Bloody, Fast-Paced 'Lost Hills' Is A Superb Start For A New Series
Lee Goldberg's Lost Hills is not only the first book in what promises to be a superb series — it's also that rare novel in which the formulaic elements of mainstream police procedurals (blood, violence and forensic science) share narrative space with a unique female protagonist. All that, and it's also a love letter to the chaos and diversity of California.
Deputy Eve Ronin is a newly-minted homicide detective with the Los Angeles County Sheriff's Department. Yes, she's capable and she wanted the job — but she knows (and her colleagues know) that the department hired her to buff its troubled image after a video of her arresting a famous actor went viral.
Ronin is young and relatively inexperienced, but that's not her worst problem. Her worst problem is that she's a woman. Her colleagues resent her and make fun of the nickname the press gave her, Deathfist. They think she got the job because she's a media darling and do nothing to hide their feelings. Ronin's first case gives her a chance to prove herself: Someone has murdered a mother and her two children in their home. The floor and walls of the house are covered in blood, but the bodies are missing. With the help of her partner, who is about to retire, Ronin must find the killer and the bodies while battling everyone who resents her, raging fires that threaten to consume Los Angeles, her mother, and her own insecurities.
The first thing that makes Lost Hills different from the dozens of procedurals that are published every month is that Goldberg shows us the brutal aftermath of murder. This is a novel full of blood, where forensic experts discuss slashed throats, stabbing, and dissecting bodies in a bathtub. There is a lot of research behind Goldberg's words, and that brutality and cruelty lends an emotional heft to the killings. The gory crime scenes are also a test for Ronin, who hasn't been exposed to blood in that context before:
There were blood-soaked dish sponges and several blood-smeared bottles of Clorox on the counter and in the sink. The smell of cleanser and motor oil was overpowering and, combined with the bloody tableau, repulsive. She fought her gag reflex, willing her muscles to relax. She would not humiliate herself, and contaminate the crime scene, by vomiting.
The second element that sets this novel apart from the rest is Ronin herself. She's strong and complex, heroic but imperfect, professional but vulnerable. It's through her experiences that Goldberg illuminates the ways rampant sexism can affect everything from our perceptions of a crime to the way that crime is investigated — and how most police departments are still boys' clubs. This is something her partner knows and proves to her time again, even when he's trying to help:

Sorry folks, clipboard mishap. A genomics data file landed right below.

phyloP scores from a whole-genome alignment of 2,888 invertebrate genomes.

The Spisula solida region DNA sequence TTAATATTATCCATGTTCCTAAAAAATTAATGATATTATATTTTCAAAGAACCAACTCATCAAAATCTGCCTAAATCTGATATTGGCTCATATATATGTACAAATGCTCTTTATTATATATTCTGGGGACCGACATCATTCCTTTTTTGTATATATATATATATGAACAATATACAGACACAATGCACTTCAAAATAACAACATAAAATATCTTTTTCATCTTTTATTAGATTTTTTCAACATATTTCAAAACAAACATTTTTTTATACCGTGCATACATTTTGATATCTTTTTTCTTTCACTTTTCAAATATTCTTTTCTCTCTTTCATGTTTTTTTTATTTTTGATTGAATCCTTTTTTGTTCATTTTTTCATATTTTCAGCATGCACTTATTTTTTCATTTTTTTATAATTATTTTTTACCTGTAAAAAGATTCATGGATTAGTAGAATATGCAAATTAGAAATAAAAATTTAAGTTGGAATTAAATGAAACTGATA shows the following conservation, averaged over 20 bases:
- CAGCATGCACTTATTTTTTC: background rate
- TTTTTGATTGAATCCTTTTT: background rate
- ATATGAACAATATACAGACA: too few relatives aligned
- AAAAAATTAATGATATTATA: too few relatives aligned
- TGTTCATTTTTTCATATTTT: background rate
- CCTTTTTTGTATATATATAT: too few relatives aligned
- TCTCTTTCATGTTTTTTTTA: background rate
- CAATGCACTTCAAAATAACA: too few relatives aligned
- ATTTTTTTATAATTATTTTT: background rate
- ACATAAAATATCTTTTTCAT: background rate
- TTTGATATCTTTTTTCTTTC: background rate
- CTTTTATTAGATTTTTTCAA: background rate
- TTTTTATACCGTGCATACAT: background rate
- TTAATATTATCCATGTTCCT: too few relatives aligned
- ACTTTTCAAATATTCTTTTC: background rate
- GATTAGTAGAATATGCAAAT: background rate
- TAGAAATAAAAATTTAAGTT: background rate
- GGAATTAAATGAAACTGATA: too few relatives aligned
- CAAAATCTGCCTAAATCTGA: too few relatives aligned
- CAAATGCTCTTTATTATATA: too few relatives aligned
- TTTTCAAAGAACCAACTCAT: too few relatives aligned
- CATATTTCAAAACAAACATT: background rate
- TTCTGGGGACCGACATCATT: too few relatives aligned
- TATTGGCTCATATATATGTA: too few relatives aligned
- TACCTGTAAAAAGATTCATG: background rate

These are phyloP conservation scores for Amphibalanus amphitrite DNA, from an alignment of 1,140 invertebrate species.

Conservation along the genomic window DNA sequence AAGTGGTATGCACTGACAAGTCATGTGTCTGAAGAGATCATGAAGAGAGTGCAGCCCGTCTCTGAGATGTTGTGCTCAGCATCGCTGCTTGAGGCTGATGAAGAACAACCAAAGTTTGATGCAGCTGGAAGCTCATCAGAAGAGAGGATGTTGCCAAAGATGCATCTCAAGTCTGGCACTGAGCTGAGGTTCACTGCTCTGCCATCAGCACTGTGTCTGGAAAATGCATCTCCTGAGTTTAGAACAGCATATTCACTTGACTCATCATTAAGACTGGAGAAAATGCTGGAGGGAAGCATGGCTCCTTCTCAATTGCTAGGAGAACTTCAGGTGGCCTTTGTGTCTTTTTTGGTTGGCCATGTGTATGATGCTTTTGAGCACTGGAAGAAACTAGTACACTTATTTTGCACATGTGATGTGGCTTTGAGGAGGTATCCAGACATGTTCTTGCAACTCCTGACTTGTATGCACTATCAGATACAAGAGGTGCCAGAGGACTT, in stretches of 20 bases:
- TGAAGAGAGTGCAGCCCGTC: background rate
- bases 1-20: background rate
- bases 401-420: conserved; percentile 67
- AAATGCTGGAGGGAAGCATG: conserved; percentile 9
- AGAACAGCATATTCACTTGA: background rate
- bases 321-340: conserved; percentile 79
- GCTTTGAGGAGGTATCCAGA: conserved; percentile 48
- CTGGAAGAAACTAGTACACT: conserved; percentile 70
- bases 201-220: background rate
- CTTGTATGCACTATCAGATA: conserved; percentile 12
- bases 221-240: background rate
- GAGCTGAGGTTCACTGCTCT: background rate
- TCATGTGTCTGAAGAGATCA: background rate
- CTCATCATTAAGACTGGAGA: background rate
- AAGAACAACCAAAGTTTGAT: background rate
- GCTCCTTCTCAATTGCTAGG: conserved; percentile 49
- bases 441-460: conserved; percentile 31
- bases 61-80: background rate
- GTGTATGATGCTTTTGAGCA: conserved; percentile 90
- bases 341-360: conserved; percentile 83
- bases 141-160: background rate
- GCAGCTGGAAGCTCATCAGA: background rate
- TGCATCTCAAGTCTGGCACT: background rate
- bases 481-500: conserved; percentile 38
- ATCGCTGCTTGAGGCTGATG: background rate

"So you're saying we'll get a warrant because of your skill at smoke and mirrors and your established relationships with the ADA and the judge," she said. "It's not about my age, sex, inexperience, and notoriety."
"It's totally about your age, sex, inexperience, and notoriety."
Lost Hillsis an enjoyable read that shows Goldberg, a two-time Edgar Award winner, at the top of his game. The prose is lean and the pacing is superb. There is no filler here; every sentence earns the space it occupies on the page. The dialogue is never boring and always helps push the action forward — the only time it moves away from the case is when Ronin has to talk to her mother, an aging small-time actress whose dreams of becoming a star are now tied to her daughter's celebrity and constant appearances on the news. Her mother mentions the case occasionally — but only because she's interested in turning it into a TV show. And despite veering away from the main plot, these conversations are as sad as they are hilarious; embodying the broken dream aesthetic of the many who never made it in Hollywood.
There are a lot of series out there, but Eve Ronin and Goldberg's fast-paced prose should put this one on the radar of every crime fiction fan.
Gabino Iglesias is an author, book reviewer and professor living in Austin, Texas. Find him on Twitter at @Gabino_Iglesias.
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